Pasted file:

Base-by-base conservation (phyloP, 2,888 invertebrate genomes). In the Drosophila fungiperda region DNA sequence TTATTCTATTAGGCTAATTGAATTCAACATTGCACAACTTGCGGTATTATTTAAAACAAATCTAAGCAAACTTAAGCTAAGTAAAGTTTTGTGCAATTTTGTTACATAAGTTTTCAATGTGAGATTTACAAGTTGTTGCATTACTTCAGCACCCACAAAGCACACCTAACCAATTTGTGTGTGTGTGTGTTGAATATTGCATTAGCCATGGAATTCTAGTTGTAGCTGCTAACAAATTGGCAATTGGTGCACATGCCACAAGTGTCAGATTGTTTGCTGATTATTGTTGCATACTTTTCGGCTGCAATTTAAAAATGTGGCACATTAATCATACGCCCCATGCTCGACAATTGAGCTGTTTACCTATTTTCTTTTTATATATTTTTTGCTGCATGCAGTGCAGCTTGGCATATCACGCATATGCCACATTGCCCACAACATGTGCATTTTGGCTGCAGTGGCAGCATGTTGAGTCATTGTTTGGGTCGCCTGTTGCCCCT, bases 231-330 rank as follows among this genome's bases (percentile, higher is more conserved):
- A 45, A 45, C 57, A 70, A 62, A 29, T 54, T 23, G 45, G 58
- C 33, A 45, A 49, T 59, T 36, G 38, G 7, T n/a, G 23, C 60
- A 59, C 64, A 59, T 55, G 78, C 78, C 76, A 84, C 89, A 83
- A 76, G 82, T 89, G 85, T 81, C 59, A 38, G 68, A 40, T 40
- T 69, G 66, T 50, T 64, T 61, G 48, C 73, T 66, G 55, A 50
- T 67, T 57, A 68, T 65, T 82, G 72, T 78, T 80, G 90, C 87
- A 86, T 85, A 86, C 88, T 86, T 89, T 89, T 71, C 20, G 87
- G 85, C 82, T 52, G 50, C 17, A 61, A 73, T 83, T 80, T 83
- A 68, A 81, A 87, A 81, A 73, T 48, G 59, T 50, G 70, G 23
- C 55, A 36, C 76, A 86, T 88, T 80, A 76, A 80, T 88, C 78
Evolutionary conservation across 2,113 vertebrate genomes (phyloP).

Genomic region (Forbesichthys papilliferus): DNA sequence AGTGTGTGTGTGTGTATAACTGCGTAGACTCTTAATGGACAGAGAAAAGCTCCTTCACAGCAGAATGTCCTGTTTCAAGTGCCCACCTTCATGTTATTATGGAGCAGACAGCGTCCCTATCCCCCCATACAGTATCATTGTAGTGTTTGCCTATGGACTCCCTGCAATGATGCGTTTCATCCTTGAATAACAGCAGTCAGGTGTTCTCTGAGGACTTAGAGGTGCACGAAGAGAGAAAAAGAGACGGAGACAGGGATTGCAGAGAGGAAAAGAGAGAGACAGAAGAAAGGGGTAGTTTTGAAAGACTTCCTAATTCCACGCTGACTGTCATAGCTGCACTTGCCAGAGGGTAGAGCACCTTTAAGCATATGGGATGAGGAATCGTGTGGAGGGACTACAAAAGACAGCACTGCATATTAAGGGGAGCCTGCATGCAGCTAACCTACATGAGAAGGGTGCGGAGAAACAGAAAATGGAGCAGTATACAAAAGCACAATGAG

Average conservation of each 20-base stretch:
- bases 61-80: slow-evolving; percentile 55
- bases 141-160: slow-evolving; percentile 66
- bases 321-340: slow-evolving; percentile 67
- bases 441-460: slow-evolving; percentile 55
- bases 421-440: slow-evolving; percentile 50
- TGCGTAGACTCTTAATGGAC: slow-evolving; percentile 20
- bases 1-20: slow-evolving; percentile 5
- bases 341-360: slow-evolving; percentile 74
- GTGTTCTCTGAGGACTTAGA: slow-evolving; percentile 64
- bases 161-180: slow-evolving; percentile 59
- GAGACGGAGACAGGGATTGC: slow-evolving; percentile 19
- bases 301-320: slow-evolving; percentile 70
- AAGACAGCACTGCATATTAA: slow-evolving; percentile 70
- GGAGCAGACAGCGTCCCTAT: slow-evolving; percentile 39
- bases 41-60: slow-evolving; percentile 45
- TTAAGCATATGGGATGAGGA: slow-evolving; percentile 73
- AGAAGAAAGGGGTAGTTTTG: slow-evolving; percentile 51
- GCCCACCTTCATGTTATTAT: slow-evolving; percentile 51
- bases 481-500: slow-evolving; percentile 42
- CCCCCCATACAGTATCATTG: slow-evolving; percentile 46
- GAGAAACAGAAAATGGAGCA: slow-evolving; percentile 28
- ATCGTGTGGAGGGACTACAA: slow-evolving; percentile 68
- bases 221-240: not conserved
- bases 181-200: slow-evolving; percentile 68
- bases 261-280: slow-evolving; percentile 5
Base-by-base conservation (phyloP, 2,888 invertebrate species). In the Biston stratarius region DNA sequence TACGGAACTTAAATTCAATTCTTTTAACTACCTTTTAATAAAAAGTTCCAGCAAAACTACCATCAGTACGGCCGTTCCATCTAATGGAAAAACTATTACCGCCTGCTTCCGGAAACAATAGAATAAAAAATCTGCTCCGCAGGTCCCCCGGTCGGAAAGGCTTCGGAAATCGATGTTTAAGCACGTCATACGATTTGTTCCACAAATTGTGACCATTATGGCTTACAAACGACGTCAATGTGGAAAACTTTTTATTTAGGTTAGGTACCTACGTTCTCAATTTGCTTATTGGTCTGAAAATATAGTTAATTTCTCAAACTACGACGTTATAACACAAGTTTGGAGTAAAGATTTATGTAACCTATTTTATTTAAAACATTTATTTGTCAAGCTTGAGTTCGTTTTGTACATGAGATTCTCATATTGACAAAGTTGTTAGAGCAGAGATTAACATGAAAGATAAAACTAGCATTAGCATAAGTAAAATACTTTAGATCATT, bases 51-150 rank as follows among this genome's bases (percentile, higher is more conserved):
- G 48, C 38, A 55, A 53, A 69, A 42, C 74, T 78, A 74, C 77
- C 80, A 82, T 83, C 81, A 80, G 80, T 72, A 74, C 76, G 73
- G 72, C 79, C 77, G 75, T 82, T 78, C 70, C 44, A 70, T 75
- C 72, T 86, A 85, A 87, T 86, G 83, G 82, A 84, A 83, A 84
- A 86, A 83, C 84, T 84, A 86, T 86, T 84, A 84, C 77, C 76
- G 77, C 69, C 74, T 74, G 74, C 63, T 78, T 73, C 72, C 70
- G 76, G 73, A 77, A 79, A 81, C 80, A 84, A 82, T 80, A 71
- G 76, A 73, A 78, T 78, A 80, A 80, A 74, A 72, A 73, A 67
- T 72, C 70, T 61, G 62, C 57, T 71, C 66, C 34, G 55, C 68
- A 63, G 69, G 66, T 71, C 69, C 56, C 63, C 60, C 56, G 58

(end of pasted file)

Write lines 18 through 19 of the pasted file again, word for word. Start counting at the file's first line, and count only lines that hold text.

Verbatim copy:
- bases 441-460: slow-evolving; percentile 55
- bases 421-440: slow-evolving; percentile 50